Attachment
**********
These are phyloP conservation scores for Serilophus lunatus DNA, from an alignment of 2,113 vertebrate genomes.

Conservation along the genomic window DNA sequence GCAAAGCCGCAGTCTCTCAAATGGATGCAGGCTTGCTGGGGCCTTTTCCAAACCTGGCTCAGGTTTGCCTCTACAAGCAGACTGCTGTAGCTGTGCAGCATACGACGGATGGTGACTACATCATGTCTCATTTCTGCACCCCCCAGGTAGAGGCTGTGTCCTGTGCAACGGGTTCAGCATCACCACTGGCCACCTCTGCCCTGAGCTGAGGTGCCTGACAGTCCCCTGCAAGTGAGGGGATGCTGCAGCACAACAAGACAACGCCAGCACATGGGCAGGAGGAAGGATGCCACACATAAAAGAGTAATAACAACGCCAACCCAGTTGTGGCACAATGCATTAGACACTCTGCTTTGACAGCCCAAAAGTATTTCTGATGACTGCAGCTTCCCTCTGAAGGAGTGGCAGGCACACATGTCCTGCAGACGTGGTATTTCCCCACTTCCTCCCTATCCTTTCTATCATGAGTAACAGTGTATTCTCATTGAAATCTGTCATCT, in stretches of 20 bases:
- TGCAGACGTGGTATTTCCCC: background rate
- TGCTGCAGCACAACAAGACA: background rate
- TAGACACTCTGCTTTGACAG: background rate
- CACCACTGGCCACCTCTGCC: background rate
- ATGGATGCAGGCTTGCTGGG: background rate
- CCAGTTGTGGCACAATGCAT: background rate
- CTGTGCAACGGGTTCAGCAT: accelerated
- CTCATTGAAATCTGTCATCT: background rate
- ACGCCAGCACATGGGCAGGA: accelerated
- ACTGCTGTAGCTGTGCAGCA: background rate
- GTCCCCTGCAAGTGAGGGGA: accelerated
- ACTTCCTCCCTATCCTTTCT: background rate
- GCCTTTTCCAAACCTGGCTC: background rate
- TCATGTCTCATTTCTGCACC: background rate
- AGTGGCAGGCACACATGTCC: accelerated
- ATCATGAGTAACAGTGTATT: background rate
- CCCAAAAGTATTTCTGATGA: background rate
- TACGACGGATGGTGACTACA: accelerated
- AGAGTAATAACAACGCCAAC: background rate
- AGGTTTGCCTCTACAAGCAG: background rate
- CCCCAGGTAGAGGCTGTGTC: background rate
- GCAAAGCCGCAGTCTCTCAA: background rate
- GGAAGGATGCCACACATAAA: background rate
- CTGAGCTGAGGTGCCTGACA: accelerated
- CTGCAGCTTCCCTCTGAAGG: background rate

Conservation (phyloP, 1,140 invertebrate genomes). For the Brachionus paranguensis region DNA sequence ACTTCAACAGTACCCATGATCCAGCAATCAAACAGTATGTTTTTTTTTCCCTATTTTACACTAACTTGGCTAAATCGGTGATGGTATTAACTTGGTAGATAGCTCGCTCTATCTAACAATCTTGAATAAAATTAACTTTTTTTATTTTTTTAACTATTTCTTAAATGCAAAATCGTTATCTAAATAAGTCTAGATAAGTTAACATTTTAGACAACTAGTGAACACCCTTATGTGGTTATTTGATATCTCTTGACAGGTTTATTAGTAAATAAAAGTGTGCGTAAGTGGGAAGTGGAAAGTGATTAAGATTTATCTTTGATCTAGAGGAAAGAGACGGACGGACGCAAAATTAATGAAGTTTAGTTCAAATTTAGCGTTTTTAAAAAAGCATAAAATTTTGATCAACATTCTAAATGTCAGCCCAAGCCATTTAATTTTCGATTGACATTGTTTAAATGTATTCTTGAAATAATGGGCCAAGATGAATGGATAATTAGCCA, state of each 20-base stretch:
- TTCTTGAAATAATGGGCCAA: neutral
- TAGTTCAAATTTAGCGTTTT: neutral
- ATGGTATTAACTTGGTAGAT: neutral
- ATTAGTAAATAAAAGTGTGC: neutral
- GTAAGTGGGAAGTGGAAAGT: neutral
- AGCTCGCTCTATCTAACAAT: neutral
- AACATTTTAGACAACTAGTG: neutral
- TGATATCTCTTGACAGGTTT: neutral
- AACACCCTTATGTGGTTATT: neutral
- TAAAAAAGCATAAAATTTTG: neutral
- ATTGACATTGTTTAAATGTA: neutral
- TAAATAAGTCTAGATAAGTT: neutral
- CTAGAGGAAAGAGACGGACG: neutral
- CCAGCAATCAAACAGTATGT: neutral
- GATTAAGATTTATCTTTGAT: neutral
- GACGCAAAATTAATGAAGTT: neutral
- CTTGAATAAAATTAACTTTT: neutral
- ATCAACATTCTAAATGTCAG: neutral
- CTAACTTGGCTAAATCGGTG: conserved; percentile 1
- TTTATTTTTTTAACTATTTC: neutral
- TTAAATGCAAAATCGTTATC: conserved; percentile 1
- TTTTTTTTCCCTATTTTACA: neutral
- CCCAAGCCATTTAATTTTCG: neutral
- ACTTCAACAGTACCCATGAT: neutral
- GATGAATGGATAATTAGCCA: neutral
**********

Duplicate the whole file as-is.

These are phyloP conservation scores for Serilophus lunatus DNA, from an alignment of 2,113 vertebrate genomes.

Conservation along the genomic window DNA sequence GCAAAGCCGCAGTCTCTCAAATGGATGCAGGCTTGCTGGGGCCTTTTCCAAACCTGGCTCAGGTTTGCCTCTACAAGCAGACTGCTGTAGCTGTGCAGCATACGACGGATGGTGACTACATCATGTCTCATTTCTGCACCCCCCAGGTAGAGGCTGTGTCCTGTGCAACGGGTTCAGCATCACCACTGGCCACCTCTGCCCTGAGCTGAGGTGCCTGACAGTCCCCTGCAAGTGAGGGGATGCTGCAGCACAACAAGACAACGCCAGCACATGGGCAGGAGGAAGGATGCCACACATAAAAGAGTAATAACAACGCCAACCCAGTTGTGGCACAATGCATTAGACACTCTGCTTTGACAGCCCAAAAGTATTTCTGATGACTGCAGCTTCCCTCTGAAGGAGTGGCAGGCACACATGTCCTGCAGACGTGGTATTTCCCCACTTCCTCCCTATCCTTTCTATCATGAGTAACAGTGTATTCTCATTGAAATCTGTCATCT, in stretches of 20 bases:
- TGCAGACGTGGTATTTCCCC: background rate
- TGCTGCAGCACAACAAGACA: background rate
- TAGACACTCTGCTTTGACAG: background rate
- CACCACTGGCCACCTCTGCC: background rate
- ATGGATGCAGGCTTGCTGGG: background rate
- CCAGTTGTGGCACAATGCAT: background rate
- CTGTGCAACGGGTTCAGCAT: accelerated
- CTCATTGAAATCTGTCATCT: background rate
- ACGCCAGCACATGGGCAGGA: accelerated
- ACTGCTGTAGCTGTGCAGCA: background rate
- GTCCCCTGCAAGTGAGGGGA: accelerated
- ACTTCCTCCCTATCCTTTCT: background rate
- GCCTTTTCCAAACCTGGCTC: background rate
- TCATGTCTCATTTCTGCACC: background rate
- AGTGGCAGGCACACATGTCC: accelerated
- ATCATGAGTAACAGTGTATT: background rate
- CCCAAAAGTATTTCTGATGA: background rate
- TACGACGGATGGTGACTACA: accelerated
- AGAGTAATAACAACGCCAAC: background rate
- AGGTTTGCCTCTACAAGCAG: background rate
- CCCCAGGTAGAGGCTGTGTC: background rate
- GCAAAGCCGCAGTCTCTCAA: background rate
- GGAAGGATGCCACACATAAA: background rate
- CTGAGCTGAGGTGCCTGACA: accelerated
- CTGCAGCTTCCCTCTGAAGG: background rate

Conservation (phyloP, 1,140 invertebrate genomes). For the Brachionus paranguensis region DNA sequence ACTTCAACAGTACCCATGATCCAGCAATCAAACAGTATGTTTTTTTTTCCCTATTTTACACTAACTTGGCTAAATCGGTGATGGTATTAACTTGGTAGATAGCTCGCTCTATCTAACAATCTTGAATAAAATTAACTTTTTTTATTTTTTTAACTATTTCTTAAATGCAAAATCGTTATCTAAATAAGTCTAGATAAGTTAACATTTTAGACAACTAGTGAACACCCTTATGTGGTTATTTGATATCTCTTGACAGGTTTATTAGTAAATAAAAGTGTGCGTAAGTGGGAAGTGGAAAGTGATTAAGATTTATCTTTGATCTAGAGGAAAGAGACGGACGGACGCAAAATTAATGAAGTTTAGTTCAAATTTAGCGTTTTTAAAAAAGCATAAAATTTTGATCAACATTCTAAATGTCAGCCCAAGCCATTTAATTTTCGATTGACATTGTTTAAATGTATTCTTGAAATAATGGGCCAAGATGAATGGATAATTAGCCA, state of each 20-base stretch:
- TTCTTGAAATAATGGGCCAA: neutral
- TAGTTCAAATTTAGCGTTTT: neutral
- ATGGTATTAACTTGGTAGAT: neutral
- ATTAGTAAATAAAAGTGTGC: neutral
- GTAAGTGGGAAGTGGAAAGT: neutral
- AGCTCGCTCTATCTAACAAT: neutral
- AACATTTTAGACAACTAGTG: neutral
- TGATATCTCTTGACAGGTTT: neutral
- AACACCCTTATGTGGTTATT: neutral
- TAAAAAAGCATAAAATTTTG: neutral
- ATTGACATTGTTTAAATGTA: neutral
- TAAATAAGTCTAGATAAGTT: neutral
- CTAGAGGAAAGAGACGGACG: neutral
- CCAGCAATCAAACAGTATGT: neutral
- GATTAAGATTTATCTTTGAT: neutral
- GACGCAAAATTAATGAAGTT: neutral
- CTTGAATAAAATTAACTTTT: neutral
- ATCAACATTCTAAATGTCAG: neutral
- CTAACTTGGCTAAATCGGTG: conserved; percentile 1
- TTTATTTTTTTAACTATTTC: neutral
- TTAAATGCAAAATCGTTATC: conserved; percentile 1
- TTTTTTTTCCCTATTTTACA: neutral
- CCCAAGCCATTTAATTTTCG: neutral
- ACTTCAACAGTACCCATGAT: neutral
- GATGAATGGATAATTAGCCA: neutral